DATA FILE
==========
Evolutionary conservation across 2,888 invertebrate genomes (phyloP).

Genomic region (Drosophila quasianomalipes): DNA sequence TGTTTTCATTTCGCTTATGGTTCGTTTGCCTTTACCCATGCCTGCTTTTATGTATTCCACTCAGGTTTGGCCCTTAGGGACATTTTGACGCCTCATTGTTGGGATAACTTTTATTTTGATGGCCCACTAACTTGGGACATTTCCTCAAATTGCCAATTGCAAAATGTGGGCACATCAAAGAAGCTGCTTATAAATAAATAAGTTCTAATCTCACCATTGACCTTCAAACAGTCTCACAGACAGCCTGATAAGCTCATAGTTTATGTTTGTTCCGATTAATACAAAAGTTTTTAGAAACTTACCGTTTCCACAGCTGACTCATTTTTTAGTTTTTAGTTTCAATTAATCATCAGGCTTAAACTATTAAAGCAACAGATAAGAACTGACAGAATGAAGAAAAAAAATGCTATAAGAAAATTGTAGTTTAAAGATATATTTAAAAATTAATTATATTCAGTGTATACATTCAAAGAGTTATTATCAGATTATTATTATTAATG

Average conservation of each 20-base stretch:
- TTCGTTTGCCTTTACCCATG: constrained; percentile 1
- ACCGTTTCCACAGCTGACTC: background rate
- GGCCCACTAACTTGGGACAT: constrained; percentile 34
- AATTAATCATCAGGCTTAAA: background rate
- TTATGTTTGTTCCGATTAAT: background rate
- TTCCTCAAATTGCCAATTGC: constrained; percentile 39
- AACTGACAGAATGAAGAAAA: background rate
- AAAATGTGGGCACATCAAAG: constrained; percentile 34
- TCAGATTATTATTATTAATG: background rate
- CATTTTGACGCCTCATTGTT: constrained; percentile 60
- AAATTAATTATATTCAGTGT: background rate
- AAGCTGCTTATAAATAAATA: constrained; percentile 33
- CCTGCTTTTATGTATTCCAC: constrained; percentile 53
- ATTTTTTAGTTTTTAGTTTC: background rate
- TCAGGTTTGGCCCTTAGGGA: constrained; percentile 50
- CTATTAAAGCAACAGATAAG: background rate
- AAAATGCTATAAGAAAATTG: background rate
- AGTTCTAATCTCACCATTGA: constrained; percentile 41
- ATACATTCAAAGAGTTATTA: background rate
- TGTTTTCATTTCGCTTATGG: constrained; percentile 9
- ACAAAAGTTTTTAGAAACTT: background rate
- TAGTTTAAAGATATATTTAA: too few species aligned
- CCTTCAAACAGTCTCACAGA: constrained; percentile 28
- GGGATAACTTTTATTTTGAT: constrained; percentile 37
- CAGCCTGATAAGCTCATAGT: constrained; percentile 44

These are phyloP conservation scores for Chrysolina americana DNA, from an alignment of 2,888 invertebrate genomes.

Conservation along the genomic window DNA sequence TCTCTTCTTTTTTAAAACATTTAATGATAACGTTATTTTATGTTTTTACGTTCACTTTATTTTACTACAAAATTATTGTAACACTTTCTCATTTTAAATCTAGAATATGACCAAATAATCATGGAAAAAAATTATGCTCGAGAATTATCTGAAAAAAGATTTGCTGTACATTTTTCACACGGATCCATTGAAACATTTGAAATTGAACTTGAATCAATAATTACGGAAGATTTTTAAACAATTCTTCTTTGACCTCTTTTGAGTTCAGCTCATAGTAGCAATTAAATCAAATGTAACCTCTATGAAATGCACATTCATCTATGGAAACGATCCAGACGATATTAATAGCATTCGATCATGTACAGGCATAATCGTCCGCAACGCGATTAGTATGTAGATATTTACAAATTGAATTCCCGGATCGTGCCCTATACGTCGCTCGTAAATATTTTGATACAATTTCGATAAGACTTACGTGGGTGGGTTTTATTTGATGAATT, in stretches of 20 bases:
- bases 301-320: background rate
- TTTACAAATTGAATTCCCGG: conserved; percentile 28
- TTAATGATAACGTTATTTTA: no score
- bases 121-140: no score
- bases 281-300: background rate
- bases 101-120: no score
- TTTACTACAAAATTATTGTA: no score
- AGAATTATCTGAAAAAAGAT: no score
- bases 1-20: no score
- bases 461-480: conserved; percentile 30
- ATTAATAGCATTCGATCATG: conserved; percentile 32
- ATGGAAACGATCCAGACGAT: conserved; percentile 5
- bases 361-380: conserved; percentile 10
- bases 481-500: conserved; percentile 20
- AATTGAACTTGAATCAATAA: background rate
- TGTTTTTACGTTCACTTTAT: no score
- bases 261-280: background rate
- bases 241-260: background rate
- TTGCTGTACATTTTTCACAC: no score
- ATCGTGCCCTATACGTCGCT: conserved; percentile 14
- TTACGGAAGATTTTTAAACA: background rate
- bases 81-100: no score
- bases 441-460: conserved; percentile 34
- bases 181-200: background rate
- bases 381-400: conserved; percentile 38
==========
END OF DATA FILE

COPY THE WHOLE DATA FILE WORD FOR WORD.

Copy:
Evolutionary conservation across 2,888 invertebrate genomes (phyloP).

Genomic region (Drosophila quasianomalipes): DNA sequence TGTTTTCATTTCGCTTATGGTTCGTTTGCCTTTACCCATGCCTGCTTTTATGTATTCCACTCAGGTTTGGCCCTTAGGGACATTTTGACGCCTCATTGTTGGGATAACTTTTATTTTGATGGCCCACTAACTTGGGACATTTCCTCAAATTGCCAATTGCAAAATGTGGGCACATCAAAGAAGCTGCTTATAAATAAATAAGTTCTAATCTCACCATTGACCTTCAAACAGTCTCACAGACAGCCTGATAAGCTCATAGTTTATGTTTGTTCCGATTAATACAAAAGTTTTTAGAAACTTACCGTTTCCACAGCTGACTCATTTTTTAGTTTTTAGTTTCAATTAATCATCAGGCTTAAACTATTAAAGCAACAGATAAGAACTGACAGAATGAAGAAAAAAAATGCTATAAGAAAATTGTAGTTTAAAGATATATTTAAAAATTAATTATATTCAGTGTATACATTCAAAGAGTTATTATCAGATTATTATTATTAATG

Average conservation of each 20-base stretch:
- TTCGTTTGCCTTTACCCATG: constrained; percentile 1
- ACCGTTTCCACAGCTGACTC: background rate
- GGCCCACTAACTTGGGACAT: constrained; percentile 34
- AATTAATCATCAGGCTTAAA: background rate
- TTATGTTTGTTCCGATTAAT: background rate
- TTCCTCAAATTGCCAATTGC: constrained; percentile 39
- AACTGACAGAATGAAGAAAA: background rate
- AAAATGTGGGCACATCAAAG: constrained; percentile 34
- TCAGATTATTATTATTAATG: background rate
- CATTTTGACGCCTCATTGTT: constrained; percentile 60
- AAATTAATTATATTCAGTGT: background rate
- AAGCTGCTTATAAATAAATA: constrained; percentile 33
- CCTGCTTTTATGTATTCCAC: constrained; percentile 53
- ATTTTTTAGTTTTTAGTTTC: background rate
- TCAGGTTTGGCCCTTAGGGA: constrained; percentile 50
- CTATTAAAGCAACAGATAAG: background rate
- AAAATGCTATAAGAAAATTG: background rate
- AGTTCTAATCTCACCATTGA: constrained; percentile 41
- ATACATTCAAAGAGTTATTA: background rate
- TGTTTTCATTTCGCTTATGG: constrained; percentile 9
- ACAAAAGTTTTTAGAAACTT: background rate
- TAGTTTAAAGATATATTTAA: too few species aligned
- CCTTCAAACAGTCTCACAGA: constrained; percentile 28
- GGGATAACTTTTATTTTGAT: constrained; percentile 37
- CAGCCTGATAAGCTCATAGT: constrained; percentile 44

These are phyloP conservation scores for Chrysolina americana DNA, from an alignment of 2,888 invertebrate genomes.

Conservation along the genomic window DNA sequence TCTCTTCTTTTTTAAAACATTTAATGATAACGTTATTTTATGTTTTTACGTTCACTTTATTTTACTACAAAATTATTGTAACACTTTCTCATTTTAAATCTAGAATATGACCAAATAATCATGGAAAAAAATTATGCTCGAGAATTATCTGAAAAAAGATTTGCTGTACATTTTTCACACGGATCCATTGAAACATTTGAAATTGAACTTGAATCAATAATTACGGAAGATTTTTAAACAATTCTTCTTTGACCTCTTTTGAGTTCAGCTCATAGTAGCAATTAAATCAAATGTAACCTCTATGAAATGCACATTCATCTATGGAAACGATCCAGACGATATTAATAGCATTCGATCATGTACAGGCATAATCGTCCGCAACGCGATTAGTATGTAGATATTTACAAATTGAATTCCCGGATCGTGCCCTATACGTCGCTCGTAAATATTTTGATACAATTTCGATAAGACTTACGTGGGTGGGTTTTATTTGATGAATT, in stretches of 20 bases:
- bases 301-320: background rate
- TTTACAAATTGAATTCCCGG: conserved; percentile 28
- TTAATGATAACGTTATTTTA: no score
- bases 121-140: no score
- bases 281-300: background rate
- bases 101-120: no score
- TTTACTACAAAATTATTGTA: no score
- AGAATTATCTGAAAAAAGAT: no score
- bases 1-20: no score
- bases 461-480: conserved; percentile 30
- ATTAATAGCATTCGATCATG: conserved; percentile 32
- ATGGAAACGATCCAGACGAT: conserved; percentile 5
- bases 361-380: conserved; percentile 10
- bases 481-500: conserved; percentile 20
- AATTGAACTTGAATCAATAA: background rate
- TGTTTTTACGTTCACTTTAT: no score
- bases 261-280: background rate
- bases 241-260: background rate
- TTGCTGTACATTTTTCACAC: no score
- ATCGTGCCCTATACGTCGCT: conserved; percentile 14
- TTACGGAAGATTTTTAAACA: background rate
- bases 81-100: no score
- bases 441-460: conserved; percentile 34
- bases 181-200: background rate
- bases 381-400: conserved; percentile 38